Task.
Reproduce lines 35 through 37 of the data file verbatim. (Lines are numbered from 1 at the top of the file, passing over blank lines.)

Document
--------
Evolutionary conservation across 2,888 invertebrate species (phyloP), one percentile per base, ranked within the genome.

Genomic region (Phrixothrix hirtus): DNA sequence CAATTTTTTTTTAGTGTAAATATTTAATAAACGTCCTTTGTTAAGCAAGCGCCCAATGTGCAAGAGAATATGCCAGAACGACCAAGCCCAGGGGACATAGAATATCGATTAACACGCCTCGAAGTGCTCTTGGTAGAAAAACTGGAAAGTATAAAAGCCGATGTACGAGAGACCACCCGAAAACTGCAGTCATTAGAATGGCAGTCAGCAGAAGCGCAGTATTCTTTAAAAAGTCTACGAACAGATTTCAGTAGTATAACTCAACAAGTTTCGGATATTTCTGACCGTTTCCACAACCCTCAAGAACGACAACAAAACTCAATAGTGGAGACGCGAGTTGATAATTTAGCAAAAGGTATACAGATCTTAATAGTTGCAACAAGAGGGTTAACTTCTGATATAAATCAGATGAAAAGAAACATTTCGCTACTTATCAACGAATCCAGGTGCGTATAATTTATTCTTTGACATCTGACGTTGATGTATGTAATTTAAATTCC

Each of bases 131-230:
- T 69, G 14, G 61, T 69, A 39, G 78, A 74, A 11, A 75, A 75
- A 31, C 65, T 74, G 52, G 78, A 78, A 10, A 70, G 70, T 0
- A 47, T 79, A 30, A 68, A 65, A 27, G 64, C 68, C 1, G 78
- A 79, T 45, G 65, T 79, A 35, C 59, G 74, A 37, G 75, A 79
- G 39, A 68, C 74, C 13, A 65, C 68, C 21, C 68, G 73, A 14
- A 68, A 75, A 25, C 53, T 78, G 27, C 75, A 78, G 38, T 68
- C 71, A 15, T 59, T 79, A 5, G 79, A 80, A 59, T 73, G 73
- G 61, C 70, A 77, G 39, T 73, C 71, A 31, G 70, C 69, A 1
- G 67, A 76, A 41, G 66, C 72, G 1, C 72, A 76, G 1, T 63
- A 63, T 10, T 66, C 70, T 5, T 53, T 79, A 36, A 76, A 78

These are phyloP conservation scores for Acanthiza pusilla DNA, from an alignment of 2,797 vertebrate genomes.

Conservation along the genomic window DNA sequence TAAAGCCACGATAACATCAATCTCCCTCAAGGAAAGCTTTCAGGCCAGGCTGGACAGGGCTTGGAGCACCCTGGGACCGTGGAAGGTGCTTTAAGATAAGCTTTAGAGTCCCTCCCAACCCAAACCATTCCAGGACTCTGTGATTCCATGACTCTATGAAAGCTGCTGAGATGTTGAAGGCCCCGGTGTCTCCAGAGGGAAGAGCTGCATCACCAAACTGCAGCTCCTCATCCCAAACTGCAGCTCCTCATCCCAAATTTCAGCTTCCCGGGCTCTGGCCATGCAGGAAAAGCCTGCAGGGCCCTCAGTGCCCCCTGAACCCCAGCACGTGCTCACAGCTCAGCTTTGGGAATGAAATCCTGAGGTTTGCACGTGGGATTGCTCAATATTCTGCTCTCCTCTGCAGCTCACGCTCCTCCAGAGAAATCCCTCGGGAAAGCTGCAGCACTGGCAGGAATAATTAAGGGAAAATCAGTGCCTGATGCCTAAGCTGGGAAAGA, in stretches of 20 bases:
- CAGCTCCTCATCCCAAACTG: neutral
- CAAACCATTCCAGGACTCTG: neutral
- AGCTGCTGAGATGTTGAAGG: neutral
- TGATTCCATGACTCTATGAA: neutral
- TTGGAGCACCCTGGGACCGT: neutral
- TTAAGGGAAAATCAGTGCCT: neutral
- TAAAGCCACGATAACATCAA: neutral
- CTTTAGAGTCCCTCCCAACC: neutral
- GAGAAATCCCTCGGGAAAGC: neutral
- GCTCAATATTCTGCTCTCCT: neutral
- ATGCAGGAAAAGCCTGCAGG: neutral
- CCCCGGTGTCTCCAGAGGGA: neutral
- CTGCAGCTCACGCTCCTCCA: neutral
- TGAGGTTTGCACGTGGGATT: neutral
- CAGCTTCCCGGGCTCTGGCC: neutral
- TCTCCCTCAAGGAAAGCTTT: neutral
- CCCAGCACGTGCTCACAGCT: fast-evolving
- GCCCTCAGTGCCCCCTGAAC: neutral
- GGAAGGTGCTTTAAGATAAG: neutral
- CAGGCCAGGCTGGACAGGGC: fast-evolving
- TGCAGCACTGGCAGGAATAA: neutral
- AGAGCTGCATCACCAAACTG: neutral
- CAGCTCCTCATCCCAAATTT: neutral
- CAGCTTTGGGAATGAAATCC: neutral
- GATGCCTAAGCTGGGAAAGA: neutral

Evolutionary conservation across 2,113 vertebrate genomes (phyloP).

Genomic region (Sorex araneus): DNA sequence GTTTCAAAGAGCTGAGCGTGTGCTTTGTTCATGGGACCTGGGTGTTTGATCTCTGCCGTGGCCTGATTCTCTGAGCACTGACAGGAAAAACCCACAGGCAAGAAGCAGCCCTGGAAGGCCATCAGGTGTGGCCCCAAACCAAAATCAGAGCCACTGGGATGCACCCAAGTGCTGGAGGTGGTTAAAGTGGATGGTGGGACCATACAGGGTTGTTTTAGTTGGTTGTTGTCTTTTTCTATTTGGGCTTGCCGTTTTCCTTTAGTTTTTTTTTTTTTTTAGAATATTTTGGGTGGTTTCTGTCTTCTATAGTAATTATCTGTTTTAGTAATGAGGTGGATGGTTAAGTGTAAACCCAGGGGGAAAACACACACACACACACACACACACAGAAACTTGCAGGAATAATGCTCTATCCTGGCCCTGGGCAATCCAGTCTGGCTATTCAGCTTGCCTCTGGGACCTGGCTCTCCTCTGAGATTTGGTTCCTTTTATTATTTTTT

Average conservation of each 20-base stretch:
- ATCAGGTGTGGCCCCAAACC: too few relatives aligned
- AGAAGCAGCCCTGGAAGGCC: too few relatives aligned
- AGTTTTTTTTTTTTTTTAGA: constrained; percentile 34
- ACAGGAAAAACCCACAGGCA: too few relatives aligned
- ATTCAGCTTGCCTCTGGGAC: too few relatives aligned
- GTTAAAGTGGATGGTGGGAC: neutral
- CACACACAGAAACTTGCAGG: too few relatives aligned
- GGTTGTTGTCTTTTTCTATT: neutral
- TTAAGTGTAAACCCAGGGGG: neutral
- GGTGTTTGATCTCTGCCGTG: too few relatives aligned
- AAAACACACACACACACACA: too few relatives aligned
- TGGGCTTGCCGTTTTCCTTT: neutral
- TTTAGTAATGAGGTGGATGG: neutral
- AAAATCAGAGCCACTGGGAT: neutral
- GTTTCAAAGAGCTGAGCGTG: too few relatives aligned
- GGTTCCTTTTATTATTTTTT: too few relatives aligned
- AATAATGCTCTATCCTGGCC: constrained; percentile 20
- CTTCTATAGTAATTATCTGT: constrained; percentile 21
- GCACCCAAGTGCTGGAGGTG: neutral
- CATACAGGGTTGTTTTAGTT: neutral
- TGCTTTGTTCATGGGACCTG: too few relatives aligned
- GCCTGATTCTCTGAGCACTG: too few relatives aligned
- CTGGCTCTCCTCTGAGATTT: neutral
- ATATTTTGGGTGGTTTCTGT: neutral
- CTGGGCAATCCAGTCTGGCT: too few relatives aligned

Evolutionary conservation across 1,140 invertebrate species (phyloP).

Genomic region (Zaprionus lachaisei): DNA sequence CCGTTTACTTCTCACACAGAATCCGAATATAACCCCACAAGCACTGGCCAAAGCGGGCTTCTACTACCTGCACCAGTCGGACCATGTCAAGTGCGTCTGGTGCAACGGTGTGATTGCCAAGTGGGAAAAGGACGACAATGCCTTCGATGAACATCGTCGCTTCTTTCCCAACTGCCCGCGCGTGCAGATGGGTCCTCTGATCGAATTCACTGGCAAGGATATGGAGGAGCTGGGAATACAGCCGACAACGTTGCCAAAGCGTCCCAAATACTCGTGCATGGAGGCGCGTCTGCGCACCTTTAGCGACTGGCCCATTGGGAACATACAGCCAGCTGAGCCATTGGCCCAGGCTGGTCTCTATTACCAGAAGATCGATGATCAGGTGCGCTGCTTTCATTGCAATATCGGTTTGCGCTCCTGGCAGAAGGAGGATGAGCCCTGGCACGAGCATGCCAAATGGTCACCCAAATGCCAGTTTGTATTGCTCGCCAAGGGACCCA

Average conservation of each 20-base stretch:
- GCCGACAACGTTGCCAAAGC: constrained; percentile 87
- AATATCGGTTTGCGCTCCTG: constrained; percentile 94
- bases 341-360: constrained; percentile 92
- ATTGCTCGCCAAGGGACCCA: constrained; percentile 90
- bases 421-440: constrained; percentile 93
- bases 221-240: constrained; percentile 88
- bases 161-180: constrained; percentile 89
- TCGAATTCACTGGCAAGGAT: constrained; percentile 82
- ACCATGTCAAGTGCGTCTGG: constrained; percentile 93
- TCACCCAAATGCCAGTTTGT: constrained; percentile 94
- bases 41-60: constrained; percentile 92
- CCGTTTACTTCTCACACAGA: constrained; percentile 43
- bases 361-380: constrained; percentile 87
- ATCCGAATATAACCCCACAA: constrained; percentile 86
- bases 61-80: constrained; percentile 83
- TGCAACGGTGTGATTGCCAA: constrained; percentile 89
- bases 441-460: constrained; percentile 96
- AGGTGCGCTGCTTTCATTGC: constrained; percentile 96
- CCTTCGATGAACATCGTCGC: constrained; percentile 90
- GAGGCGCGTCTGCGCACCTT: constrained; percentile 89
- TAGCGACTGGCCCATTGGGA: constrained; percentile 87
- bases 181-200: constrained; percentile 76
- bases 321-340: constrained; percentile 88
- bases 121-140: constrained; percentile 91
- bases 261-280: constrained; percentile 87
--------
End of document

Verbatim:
- CAGGCCAGGCTGGACAGGGC: fast-evolving
- TGCAGCACTGGCAGGAATAA: neutral
- AGAGCTGCATCACCAAACTG: neutral